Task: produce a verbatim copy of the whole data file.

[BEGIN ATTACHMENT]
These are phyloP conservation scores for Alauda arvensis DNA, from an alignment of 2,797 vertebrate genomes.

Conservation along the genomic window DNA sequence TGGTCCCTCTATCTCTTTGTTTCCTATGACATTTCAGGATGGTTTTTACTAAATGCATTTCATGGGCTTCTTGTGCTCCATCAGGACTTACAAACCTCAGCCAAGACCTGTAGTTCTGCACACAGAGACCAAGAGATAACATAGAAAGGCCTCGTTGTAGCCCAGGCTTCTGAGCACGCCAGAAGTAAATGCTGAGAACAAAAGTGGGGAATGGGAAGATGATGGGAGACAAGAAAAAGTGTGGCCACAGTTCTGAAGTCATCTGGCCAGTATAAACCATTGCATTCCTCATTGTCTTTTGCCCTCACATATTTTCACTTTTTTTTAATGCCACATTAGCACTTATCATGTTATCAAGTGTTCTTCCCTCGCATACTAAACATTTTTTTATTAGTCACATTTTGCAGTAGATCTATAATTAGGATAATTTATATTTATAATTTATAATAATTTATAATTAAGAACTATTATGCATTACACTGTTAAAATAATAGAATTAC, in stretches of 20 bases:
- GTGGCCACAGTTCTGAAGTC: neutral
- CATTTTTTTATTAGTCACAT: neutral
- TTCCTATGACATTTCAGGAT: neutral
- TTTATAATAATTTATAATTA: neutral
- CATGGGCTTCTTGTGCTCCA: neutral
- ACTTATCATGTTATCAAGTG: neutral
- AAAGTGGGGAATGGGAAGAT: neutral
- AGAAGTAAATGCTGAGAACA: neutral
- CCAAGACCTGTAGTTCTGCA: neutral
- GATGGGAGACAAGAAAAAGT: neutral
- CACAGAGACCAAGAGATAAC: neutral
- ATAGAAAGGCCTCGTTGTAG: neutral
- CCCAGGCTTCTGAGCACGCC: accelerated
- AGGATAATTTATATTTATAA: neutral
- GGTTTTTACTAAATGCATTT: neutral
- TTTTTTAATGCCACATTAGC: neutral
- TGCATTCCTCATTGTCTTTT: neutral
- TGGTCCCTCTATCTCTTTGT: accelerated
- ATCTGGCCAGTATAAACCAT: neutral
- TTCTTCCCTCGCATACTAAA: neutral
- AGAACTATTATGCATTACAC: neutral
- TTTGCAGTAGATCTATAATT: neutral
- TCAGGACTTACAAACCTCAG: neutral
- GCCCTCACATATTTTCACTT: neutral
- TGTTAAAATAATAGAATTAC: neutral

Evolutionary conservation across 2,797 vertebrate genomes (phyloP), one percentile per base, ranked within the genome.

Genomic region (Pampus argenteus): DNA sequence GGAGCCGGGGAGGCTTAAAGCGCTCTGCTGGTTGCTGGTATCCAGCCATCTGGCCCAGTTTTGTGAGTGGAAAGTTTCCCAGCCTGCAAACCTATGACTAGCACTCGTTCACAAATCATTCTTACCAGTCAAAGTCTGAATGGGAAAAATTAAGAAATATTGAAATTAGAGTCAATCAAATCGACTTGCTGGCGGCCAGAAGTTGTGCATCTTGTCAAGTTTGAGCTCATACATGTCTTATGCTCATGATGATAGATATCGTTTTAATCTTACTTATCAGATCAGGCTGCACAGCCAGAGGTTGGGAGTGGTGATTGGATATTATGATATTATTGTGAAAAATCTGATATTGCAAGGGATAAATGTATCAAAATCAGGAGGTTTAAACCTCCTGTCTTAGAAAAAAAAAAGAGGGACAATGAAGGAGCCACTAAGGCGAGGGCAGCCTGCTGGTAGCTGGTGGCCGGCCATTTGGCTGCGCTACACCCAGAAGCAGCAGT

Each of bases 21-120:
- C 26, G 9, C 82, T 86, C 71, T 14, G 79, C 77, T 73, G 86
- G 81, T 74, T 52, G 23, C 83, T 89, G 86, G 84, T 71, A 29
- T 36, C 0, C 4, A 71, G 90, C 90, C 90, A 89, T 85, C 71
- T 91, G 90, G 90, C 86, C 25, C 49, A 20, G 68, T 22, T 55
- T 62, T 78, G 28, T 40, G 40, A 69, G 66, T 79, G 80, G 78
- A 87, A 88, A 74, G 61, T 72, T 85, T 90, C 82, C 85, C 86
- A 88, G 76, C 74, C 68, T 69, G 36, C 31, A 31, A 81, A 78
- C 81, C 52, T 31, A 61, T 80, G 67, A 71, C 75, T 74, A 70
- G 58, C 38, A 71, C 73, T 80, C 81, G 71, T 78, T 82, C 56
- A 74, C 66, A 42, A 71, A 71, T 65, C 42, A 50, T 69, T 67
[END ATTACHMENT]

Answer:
These are phyloP conservation scores for Alauda arvensis DNA, from an alignment of 2,797 vertebrate genomes.

Conservation along the genomic window DNA sequence TGGTCCCTCTATCTCTTTGTTTCCTATGACATTTCAGGATGGTTTTTACTAAATGCATTTCATGGGCTTCTTGTGCTCCATCAGGACTTACAAACCTCAGCCAAGACCTGTAGTTCTGCACACAGAGACCAAGAGATAACATAGAAAGGCCTCGTTGTAGCCCAGGCTTCTGAGCACGCCAGAAGTAAATGCTGAGAACAAAAGTGGGGAATGGGAAGATGATGGGAGACAAGAAAAAGTGTGGCCACAGTTCTGAAGTCATCTGGCCAGTATAAACCATTGCATTCCTCATTGTCTTTTGCCCTCACATATTTTCACTTTTTTTTAATGCCACATTAGCACTTATCATGTTATCAAGTGTTCTTCCCTCGCATACTAAACATTTTTTTATTAGTCACATTTTGCAGTAGATCTATAATTAGGATAATTTATATTTATAATTTATAATAATTTATAATTAAGAACTATTATGCATTACACTGTTAAAATAATAGAATTAC, in stretches of 20 bases:
- GTGGCCACAGTTCTGAAGTC: neutral
- CATTTTTTTATTAGTCACAT: neutral
- TTCCTATGACATTTCAGGAT: neutral
- TTTATAATAATTTATAATTA: neutral
- CATGGGCTTCTTGTGCTCCA: neutral
- ACTTATCATGTTATCAAGTG: neutral
- AAAGTGGGGAATGGGAAGAT: neutral
- AGAAGTAAATGCTGAGAACA: neutral
- CCAAGACCTGTAGTTCTGCA: neutral
- GATGGGAGACAAGAAAAAGT: neutral
- CACAGAGACCAAGAGATAAC: neutral
- ATAGAAAGGCCTCGTTGTAG: neutral
- CCCAGGCTTCTGAGCACGCC: accelerated
- AGGATAATTTATATTTATAA: neutral
- GGTTTTTACTAAATGCATTT: neutral
- TTTTTTAATGCCACATTAGC: neutral
- TGCATTCCTCATTGTCTTTT: neutral
- TGGTCCCTCTATCTCTTTGT: accelerated
- ATCTGGCCAGTATAAACCAT: neutral
- TTCTTCCCTCGCATACTAAA: neutral
- AGAACTATTATGCATTACAC: neutral
- TTTGCAGTAGATCTATAATT: neutral
- TCAGGACTTACAAACCTCAG: neutral
- GCCCTCACATATTTTCACTT: neutral
- TGTTAAAATAATAGAATTAC: neutral

Evolutionary conservation across 2,797 vertebrate genomes (phyloP), one percentile per base, ranked within the genome.

Genomic region (Pampus argenteus): DNA sequence GGAGCCGGGGAGGCTTAAAGCGCTCTGCTGGTTGCTGGTATCCAGCCATCTGGCCCAGTTTTGTGAGTGGAAAGTTTCCCAGCCTGCAAACCTATGACTAGCACTCGTTCACAAATCATTCTTACCAGTCAAAGTCTGAATGGGAAAAATTAAGAAATATTGAAATTAGAGTCAATCAAATCGACTTGCTGGCGGCCAGAAGTTGTGCATCTTGTCAAGTTTGAGCTCATACATGTCTTATGCTCATGATGATAGATATCGTTTTAATCTTACTTATCAGATCAGGCTGCACAGCCAGAGGTTGGGAGTGGTGATTGGATATTATGATATTATTGTGAAAAATCTGATATTGCAAGGGATAAATGTATCAAAATCAGGAGGTTTAAACCTCCTGTCTTAGAAAAAAAAAAGAGGGACAATGAAGGAGCCACTAAGGCGAGGGCAGCCTGCTGGTAGCTGGTGGCCGGCCATTTGGCTGCGCTACACCCAGAAGCAGCAGT

Each of bases 21-120:
- C 26, G 9, C 82, T 86, C 71, T 14, G 79, C 77, T 73, G 86
- G 81, T 74, T 52, G 23, C 83, T 89, G 86, G 84, T 71, A 29
- T 36, C 0, C 4, A 71, G 90, C 90, C 90, A 89, T 85, C 71
- T 91, G 90, G 90, C 86, C 25, C 49, A 20, G 68, T 22, T 55
- T 62, T 78, G 28, T 40, G 40, A 69, G 66, T 79, G 80, G 78
- A 87, A 88, A 74, G 61, T 72, T 85, T 90, C 82, C 85, C 86
- A 88, G 76, C 74, C 68, T 69, G 36, C 31, A 31, A 81, A 78
- C 81, C 52, T 31, A 61, T 80, G 67, A 71, C 75, T 74, A 70
- G 58, C 38, A 71, C 73, T 80, C 81, G 71, T 78, T 82, C 56
- A 74, C 66, A 42, A 71, A 71, T 65, C 42, A 50, T 69, T 67